Clippers Draft Targets: Could Dorian Finney-Smith be a steal?

Jan 30, 2016; Gainesville, FL, USA; Florida Gators forward Dorian Finney-Smith (10) reacts after he dunks the ball during the second half of a basketball game against the West Virginia Mountaineers at the Stephen C. O
Jan 30, 2016; Gainesville, FL, USA; Florida Gators forward Dorian Finney-Smith (10) reacts after he dunks the ball during the second half of a basketball game against the West Virginia Mountaineers at the Stephen C. O /

He won’t be their top wing target, but Dorian Finney-Smith could be a small forward for the Los Angeles Clippers to consider in the second round of the 2016 NBA Draft.

An explosive, 6’8″, 215 lbs small forward with a 41-inch vertical? That sounds like the makeup of a guy that the Los Angeles Clippers could be interested in. They need a wing and we’ve already looked at a bunch of possible targets for them. Given their proven versatility and ability with their own respective skill sets, the likes of DeAndre Bembry and Taurean Prince still headline the shortlist of wings the Clippers should consider taking.

Nevertheless, depending on who Doc Rivers can land in the first round, could Dorian Finney-Smith be someone to consider in the second round?

At first glance, with such physical measurements and a wingspan half an inch shy of 7’0″, not to mention his leaping ability, Finney-Smith seems like someone who should be near the top of the Clippers’ target list. They need a wing, and Finney-Smith fits the physical bill.

With that combination of size, length, and a high defensive motor, he’s shown the ability to guard and switch onto every position from point guard to power forward. And while he won’t find as much success guarding the quickest backcourt players at an NBA level due to his limited lateral speed, Finney-Smith is more than adequate as a defensive combo forward.

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First and foremost, he plays with intensity and won’t back down if he’s beaten by his man. Even when he’s outmatched in terms of speed by a buzzing point guard, he’ll do all he can to backtrack in the lane and contest shots at the rim. The same applies to his play at the perimeter, where he uses his energy and length to cover multiple positions effectively, being used to switch onto almost anyone his teams requires of him.

The other bonus with Finney-Smith’s size and motor is his excellent rebounding. In 31.8 minutes per game last season, he averaged 8.3 rebounds a night to rank 5th in the SEC. Such versatile defense, added rim protection from the wing (0.8 blocks per game), and rebounding will be valued by the Clippers whenever he’s on the floor.

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As a scorer, he may not be the creator that someone like Bembry is, but Finney-Smith can produce in a backup role playing off-ball for the Clippers, which is largely going to be the case for any rookie in Doc Rivers’ rotation. He’s a reliable catch-and-shoot threat, shot 36.6 percent from three last season with two makes per game, and can take the ball inside using his long strides and strong finishes at the rim, especially when taking slower fours off the dribble. Either when facing up or looking to cut to the basket, he’s an active player and can both spread the floor and add more threat with quick drives than the likes of Luc Mbah a Moute or Paul Pierce.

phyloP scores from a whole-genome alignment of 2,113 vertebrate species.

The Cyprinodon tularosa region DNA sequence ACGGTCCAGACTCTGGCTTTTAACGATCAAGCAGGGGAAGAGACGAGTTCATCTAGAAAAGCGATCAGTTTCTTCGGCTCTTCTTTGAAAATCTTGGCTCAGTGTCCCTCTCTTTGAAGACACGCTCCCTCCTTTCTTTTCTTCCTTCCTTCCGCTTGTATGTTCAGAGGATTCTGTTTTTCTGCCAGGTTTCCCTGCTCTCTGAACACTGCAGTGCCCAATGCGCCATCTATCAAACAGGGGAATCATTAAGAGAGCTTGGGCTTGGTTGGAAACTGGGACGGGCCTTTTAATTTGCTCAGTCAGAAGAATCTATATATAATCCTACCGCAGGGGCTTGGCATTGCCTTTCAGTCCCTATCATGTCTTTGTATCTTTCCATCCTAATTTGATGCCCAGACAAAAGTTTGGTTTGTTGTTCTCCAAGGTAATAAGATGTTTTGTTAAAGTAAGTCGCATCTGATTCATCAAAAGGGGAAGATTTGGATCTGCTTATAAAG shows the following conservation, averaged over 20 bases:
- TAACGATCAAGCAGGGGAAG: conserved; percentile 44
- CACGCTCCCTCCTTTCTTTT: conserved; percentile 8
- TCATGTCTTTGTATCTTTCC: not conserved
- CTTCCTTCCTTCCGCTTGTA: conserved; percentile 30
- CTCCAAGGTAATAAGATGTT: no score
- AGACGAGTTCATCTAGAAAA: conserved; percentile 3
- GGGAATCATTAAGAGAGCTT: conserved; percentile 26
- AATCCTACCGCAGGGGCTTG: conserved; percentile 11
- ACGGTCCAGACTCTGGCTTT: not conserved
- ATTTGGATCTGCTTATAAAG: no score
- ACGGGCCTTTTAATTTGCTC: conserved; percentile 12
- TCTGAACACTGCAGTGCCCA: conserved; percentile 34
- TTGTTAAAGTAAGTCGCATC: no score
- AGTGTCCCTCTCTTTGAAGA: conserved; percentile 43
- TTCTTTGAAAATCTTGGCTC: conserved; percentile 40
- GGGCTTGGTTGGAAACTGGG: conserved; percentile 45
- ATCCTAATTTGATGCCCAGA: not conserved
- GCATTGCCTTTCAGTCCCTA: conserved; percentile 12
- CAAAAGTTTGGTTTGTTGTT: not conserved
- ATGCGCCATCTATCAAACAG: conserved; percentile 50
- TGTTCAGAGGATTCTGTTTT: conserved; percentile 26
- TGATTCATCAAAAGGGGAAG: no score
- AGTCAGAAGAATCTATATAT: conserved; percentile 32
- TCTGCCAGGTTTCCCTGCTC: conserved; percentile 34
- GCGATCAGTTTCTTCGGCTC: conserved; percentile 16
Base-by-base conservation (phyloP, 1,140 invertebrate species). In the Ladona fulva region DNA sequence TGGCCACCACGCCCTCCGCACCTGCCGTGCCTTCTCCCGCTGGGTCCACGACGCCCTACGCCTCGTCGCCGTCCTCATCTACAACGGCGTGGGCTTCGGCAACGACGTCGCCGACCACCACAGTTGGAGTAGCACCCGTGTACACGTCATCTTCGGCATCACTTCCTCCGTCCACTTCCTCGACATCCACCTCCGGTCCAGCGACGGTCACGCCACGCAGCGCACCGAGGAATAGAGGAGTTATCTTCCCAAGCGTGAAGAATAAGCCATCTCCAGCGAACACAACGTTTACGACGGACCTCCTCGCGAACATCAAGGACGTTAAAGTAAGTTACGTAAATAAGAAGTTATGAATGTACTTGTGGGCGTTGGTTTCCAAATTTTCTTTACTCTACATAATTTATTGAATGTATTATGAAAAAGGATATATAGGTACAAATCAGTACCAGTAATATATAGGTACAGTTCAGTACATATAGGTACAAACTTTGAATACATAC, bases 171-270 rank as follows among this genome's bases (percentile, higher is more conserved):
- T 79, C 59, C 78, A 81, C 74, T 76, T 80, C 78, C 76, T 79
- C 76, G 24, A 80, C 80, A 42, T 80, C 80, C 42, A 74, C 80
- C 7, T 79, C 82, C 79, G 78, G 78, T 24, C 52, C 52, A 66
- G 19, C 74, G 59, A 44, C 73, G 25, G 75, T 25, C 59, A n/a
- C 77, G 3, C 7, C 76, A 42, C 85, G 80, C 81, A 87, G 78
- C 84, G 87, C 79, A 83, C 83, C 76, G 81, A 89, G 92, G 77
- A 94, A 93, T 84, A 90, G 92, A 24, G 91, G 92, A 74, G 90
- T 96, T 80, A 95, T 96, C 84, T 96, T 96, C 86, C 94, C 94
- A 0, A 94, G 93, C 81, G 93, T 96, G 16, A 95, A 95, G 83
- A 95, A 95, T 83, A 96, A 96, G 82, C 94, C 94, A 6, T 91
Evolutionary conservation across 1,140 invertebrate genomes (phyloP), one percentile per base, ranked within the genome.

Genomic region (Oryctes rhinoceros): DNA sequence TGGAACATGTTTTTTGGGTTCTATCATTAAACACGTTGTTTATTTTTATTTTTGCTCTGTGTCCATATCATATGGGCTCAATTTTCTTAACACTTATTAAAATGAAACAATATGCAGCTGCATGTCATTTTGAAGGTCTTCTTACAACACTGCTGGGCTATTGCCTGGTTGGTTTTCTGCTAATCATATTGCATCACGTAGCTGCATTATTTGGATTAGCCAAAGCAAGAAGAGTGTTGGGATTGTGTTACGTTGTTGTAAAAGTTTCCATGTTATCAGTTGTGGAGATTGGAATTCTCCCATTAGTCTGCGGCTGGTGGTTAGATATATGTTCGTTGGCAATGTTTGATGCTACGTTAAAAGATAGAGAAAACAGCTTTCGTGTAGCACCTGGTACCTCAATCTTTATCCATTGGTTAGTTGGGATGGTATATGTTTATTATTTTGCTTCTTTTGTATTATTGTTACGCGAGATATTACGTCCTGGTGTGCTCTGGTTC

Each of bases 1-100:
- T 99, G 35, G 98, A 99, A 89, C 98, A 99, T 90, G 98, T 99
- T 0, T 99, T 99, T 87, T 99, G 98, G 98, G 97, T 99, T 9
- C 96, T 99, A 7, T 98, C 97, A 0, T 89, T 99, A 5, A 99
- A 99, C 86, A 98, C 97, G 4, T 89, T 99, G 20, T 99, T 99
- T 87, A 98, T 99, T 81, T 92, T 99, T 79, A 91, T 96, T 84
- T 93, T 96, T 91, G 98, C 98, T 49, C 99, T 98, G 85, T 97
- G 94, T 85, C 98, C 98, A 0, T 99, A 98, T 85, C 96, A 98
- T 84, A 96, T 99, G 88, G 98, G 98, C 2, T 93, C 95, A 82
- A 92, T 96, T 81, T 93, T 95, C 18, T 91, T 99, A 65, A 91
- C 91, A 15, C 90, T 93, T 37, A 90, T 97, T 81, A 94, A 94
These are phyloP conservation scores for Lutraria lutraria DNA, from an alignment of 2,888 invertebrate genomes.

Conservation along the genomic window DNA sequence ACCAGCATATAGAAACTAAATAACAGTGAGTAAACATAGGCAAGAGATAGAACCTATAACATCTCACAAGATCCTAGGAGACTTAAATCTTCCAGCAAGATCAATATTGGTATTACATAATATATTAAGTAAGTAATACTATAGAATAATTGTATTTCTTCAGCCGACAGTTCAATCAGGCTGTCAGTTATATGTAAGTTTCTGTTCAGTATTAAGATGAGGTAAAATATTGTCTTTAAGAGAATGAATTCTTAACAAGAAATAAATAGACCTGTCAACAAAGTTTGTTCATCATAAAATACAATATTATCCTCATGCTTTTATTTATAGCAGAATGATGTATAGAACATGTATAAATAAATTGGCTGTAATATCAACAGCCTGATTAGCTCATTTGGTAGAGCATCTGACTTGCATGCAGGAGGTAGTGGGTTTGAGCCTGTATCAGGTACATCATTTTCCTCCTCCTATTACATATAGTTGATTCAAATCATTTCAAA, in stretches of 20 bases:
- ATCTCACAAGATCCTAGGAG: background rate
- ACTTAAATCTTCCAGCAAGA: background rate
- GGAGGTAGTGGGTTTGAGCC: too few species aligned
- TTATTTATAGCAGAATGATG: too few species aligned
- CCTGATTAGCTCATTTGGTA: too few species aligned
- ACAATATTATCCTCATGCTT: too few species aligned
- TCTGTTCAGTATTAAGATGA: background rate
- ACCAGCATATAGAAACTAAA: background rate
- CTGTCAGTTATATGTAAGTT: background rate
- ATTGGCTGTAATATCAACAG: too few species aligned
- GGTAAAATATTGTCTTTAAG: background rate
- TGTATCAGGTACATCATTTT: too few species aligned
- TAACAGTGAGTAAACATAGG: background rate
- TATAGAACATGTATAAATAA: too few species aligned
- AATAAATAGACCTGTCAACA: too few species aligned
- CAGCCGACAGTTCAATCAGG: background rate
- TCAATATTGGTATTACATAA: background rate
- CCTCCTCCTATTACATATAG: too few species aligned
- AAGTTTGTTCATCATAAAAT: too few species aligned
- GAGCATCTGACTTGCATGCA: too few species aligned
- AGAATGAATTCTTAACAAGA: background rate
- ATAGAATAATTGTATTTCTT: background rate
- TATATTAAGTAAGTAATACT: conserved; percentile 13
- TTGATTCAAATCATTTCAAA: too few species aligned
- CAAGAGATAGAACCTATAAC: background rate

There are problems with Finney-Smith’s game that hold him back from being on the level of first-round wing prospects, though. He takes very few jump shots off the dribble and doesn’t look comfortable when he does, creating concern about his restrictions offensively when he can’t rely on open looks or clear lanes to the basket.

To go along with that weak pull-up game, he doesn’t have the best handle and certainly can’t control the ball like Bembry, often struggling to create space for a jumper or weave past tough defenders in isolation.

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On defense, a lack of high-end speed will give him a tougher time competing against the fastest athletes in the game when entering the NBA. When either switching onto point guards outside or preventing drives from stellar athletes like Paul George and Kevin Durant, Finney-Smith may struggle.

Of course, this doesn’t undo his other strengths and potential to be a sound defensive role player, but it holds him back from being on the level of someone like Taurean Prince, who has more than enough length and lateral quickness to succeed at the next level.

It’s in comparison to Prince (a faster defender and more talented shot creator off the dribble) and Bembry (again, a better shot creator and clearly the best passer of the three) that Finney-Smith’s offensive limitations and lack of high-end speed reduce his value to the Clippers and his projected landing spot in the draft as a whole. DraftExpress only have him going at 57, so there are clearly reasons as to why he falls behind top wing prospects.

Next: Top 5 wings for Clippers to target in 2016 Draft

Nevertheless, if Doc surprises us and wants to take a pair of wing players (it would be best to take a big man, but you never know), the Clippers acquire a later second round pick from a trade to move up, or other priorities aren’t available, Finney-Smith is the kind of late option that could carve out a valuable role and contribute early on.